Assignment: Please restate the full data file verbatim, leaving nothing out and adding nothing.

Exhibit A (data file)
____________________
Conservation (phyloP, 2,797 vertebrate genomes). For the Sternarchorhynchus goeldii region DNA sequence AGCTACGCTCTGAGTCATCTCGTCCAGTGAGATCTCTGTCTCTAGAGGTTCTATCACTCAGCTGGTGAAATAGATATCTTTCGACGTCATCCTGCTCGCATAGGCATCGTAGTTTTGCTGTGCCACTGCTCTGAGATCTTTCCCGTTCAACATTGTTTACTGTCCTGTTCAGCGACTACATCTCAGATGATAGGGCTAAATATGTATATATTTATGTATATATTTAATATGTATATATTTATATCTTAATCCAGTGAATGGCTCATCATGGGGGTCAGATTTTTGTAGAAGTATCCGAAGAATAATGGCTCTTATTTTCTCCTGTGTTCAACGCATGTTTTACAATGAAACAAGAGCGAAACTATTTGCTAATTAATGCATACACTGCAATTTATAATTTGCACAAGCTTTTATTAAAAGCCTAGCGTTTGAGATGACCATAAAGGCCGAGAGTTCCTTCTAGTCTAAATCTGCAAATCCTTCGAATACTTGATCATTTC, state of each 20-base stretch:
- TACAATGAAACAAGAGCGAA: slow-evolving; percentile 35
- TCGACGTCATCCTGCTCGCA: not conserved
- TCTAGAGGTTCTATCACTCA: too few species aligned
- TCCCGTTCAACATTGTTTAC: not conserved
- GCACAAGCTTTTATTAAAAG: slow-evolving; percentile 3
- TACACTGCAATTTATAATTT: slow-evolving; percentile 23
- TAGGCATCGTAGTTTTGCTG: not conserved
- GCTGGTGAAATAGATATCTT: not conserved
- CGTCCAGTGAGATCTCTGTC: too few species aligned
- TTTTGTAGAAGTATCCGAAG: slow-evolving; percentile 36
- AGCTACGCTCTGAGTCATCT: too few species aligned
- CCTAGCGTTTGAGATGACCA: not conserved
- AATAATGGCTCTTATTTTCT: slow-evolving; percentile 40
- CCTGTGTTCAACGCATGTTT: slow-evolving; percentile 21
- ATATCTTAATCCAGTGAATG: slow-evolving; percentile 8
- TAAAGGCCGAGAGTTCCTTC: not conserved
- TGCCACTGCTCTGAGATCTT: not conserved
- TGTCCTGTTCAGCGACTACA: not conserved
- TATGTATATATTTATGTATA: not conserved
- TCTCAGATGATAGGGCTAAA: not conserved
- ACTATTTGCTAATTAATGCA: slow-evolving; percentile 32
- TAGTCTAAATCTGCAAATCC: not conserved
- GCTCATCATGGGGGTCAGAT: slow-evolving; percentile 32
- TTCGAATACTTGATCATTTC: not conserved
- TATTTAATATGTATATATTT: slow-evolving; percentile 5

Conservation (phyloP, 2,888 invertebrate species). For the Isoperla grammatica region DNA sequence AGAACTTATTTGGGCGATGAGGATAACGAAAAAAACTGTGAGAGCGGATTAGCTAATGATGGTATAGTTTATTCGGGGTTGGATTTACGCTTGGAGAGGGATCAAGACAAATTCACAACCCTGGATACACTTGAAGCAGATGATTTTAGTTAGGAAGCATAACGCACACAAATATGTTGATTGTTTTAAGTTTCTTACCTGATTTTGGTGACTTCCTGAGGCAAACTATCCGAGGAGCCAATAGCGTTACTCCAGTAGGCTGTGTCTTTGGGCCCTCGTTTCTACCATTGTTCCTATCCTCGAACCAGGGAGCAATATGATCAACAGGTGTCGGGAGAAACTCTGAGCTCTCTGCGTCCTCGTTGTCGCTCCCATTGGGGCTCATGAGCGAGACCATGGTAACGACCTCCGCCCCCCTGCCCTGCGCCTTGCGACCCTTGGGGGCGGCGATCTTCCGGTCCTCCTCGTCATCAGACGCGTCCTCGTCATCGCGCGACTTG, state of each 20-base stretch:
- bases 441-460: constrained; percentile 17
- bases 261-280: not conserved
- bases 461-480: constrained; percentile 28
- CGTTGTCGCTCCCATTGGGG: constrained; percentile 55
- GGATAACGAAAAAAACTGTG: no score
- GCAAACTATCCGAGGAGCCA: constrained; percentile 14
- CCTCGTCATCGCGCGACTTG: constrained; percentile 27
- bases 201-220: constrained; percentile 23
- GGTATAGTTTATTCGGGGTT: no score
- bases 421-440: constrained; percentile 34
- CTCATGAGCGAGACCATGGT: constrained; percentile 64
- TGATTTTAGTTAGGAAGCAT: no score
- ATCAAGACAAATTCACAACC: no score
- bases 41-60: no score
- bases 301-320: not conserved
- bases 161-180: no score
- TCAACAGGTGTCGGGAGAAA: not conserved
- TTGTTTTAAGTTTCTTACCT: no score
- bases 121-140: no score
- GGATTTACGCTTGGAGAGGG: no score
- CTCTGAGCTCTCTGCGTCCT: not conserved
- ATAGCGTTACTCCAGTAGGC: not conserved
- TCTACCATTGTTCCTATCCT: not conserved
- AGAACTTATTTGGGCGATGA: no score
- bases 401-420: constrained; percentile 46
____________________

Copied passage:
Conservation (phyloP, 2,797 vertebrate genomes). For the Sternarchorhynchus goeldii region DNA sequence AGCTACGCTCTGAGTCATCTCGTCCAGTGAGATCTCTGTCTCTAGAGGTTCTATCACTCAGCTGGTGAAATAGATATCTTTCGACGTCATCCTGCTCGCATAGGCATCGTAGTTTTGCTGTGCCACTGCTCTGAGATCTTTCCCGTTCAACATTGTTTACTGTCCTGTTCAGCGACTACATCTCAGATGATAGGGCTAAATATGTATATATTTATGTATATATTTAATATGTATATATTTATATCTTAATCCAGTGAATGGCTCATCATGGGGGTCAGATTTTTGTAGAAGTATCCGAAGAATAATGGCTCTTATTTTCTCCTGTGTTCAACGCATGTTTTACAATGAAACAAGAGCGAAACTATTTGCTAATTAATGCATACACTGCAATTTATAATTTGCACAAGCTTTTATTAAAAGCCTAGCGTTTGAGATGACCATAAAGGCCGAGAGTTCCTTCTAGTCTAAATCTGCAAATCCTTCGAATACTTGATCATTTC, state of each 20-base stretch:
- TACAATGAAACAAGAGCGAA: slow-evolving; percentile 35
- TCGACGTCATCCTGCTCGCA: not conserved
- TCTAGAGGTTCTATCACTCA: too few species aligned
- TCCCGTTCAACATTGTTTAC: not conserved
- GCACAAGCTTTTATTAAAAG: slow-evolving; percentile 3
- TACACTGCAATTTATAATTT: slow-evolving; percentile 23
- TAGGCATCGTAGTTTTGCTG: not conserved
- GCTGGTGAAATAGATATCTT: not conserved
- CGTCCAGTGAGATCTCTGTC: too few species aligned
- TTTTGTAGAAGTATCCGAAG: slow-evolving; percentile 36
- AGCTACGCTCTGAGTCATCT: too few species aligned
- CCTAGCGTTTGAGATGACCA: not conserved
- AATAATGGCTCTTATTTTCT: slow-evolving; percentile 40
- CCTGTGTTCAACGCATGTTT: slow-evolving; percentile 21
- ATATCTTAATCCAGTGAATG: slow-evolving; percentile 8
- TAAAGGCCGAGAGTTCCTTC: not conserved
- TGCCACTGCTCTGAGATCTT: not conserved
- TGTCCTGTTCAGCGACTACA: not conserved
- TATGTATATATTTATGTATA: not conserved
- TCTCAGATGATAGGGCTAAA: not conserved
- ACTATTTGCTAATTAATGCA: slow-evolving; percentile 32
- TAGTCTAAATCTGCAAATCC: not conserved
- GCTCATCATGGGGGTCAGAT: slow-evolving; percentile 32
- TTCGAATACTTGATCATTTC: not conserved
- TATTTAATATGTATATATTT: slow-evolving; percentile 5

Conservation (phyloP, 2,888 invertebrate species). For the Isoperla grammatica region DNA sequence AGAACTTATTTGGGCGATGAGGATAACGAAAAAAACTGTGAGAGCGGATTAGCTAATGATGGTATAGTTTATTCGGGGTTGGATTTACGCTTGGAGAGGGATCAAGACAAATTCACAACCCTGGATACACTTGAAGCAGATGATTTTAGTTAGGAAGCATAACGCACACAAATATGTTGATTGTTTTAAGTTTCTTACCTGATTTTGGTGACTTCCTGAGGCAAACTATCCGAGGAGCCAATAGCGTTACTCCAGTAGGCTGTGTCTTTGGGCCCTCGTTTCTACCATTGTTCCTATCCTCGAACCAGGGAGCAATATGATCAACAGGTGTCGGGAGAAACTCTGAGCTCTCTGCGTCCTCGTTGTCGCTCCCATTGGGGCTCATGAGCGAGACCATGGTAACGACCTCCGCCCCCCTGCCCTGCGCCTTGCGACCCTTGGGGGCGGCGATCTTCCGGTCCTCCTCGTCATCAGACGCGTCCTCGTCATCGCGCGACTTG, state of each 20-base stretch:
- bases 441-460: constrained; percentile 17
- bases 261-280: not conserved
- bases 461-480: constrained; percentile 28
- CGTTGTCGCTCCCATTGGGG: constrained; percentile 55
- GGATAACGAAAAAAACTGTG: no score
- GCAAACTATCCGAGGAGCCA: constrained; percentile 14
- CCTCGTCATCGCGCGACTTG: constrained; percentile 27
- bases 201-220: constrained; percentile 23
- GGTATAGTTTATTCGGGGTT: no score
- bases 421-440: constrained; percentile 34
- CTCATGAGCGAGACCATGGT: constrained; percentile 64
- TGATTTTAGTTAGGAAGCAT: no score
- ATCAAGACAAATTCACAACC: no score
- bases 41-60: no score
- bases 301-320: not conserved
- bases 161-180: no score
- TCAACAGGTGTCGGGAGAAA: not conserved
- TTGTTTTAAGTTTCTTACCT: no score
- bases 121-140: no score
- GGATTTACGCTTGGAGAGGG: no score
- CTCTGAGCTCTCTGCGTCCT: not conserved
- ATAGCGTTACTCCAGTAGGC: not conserved
- TCTACCATTGTTCCTATCCT: not conserved
- AGAACTTATTTGGGCGATGA: no score
- bases 401-420: constrained; percentile 46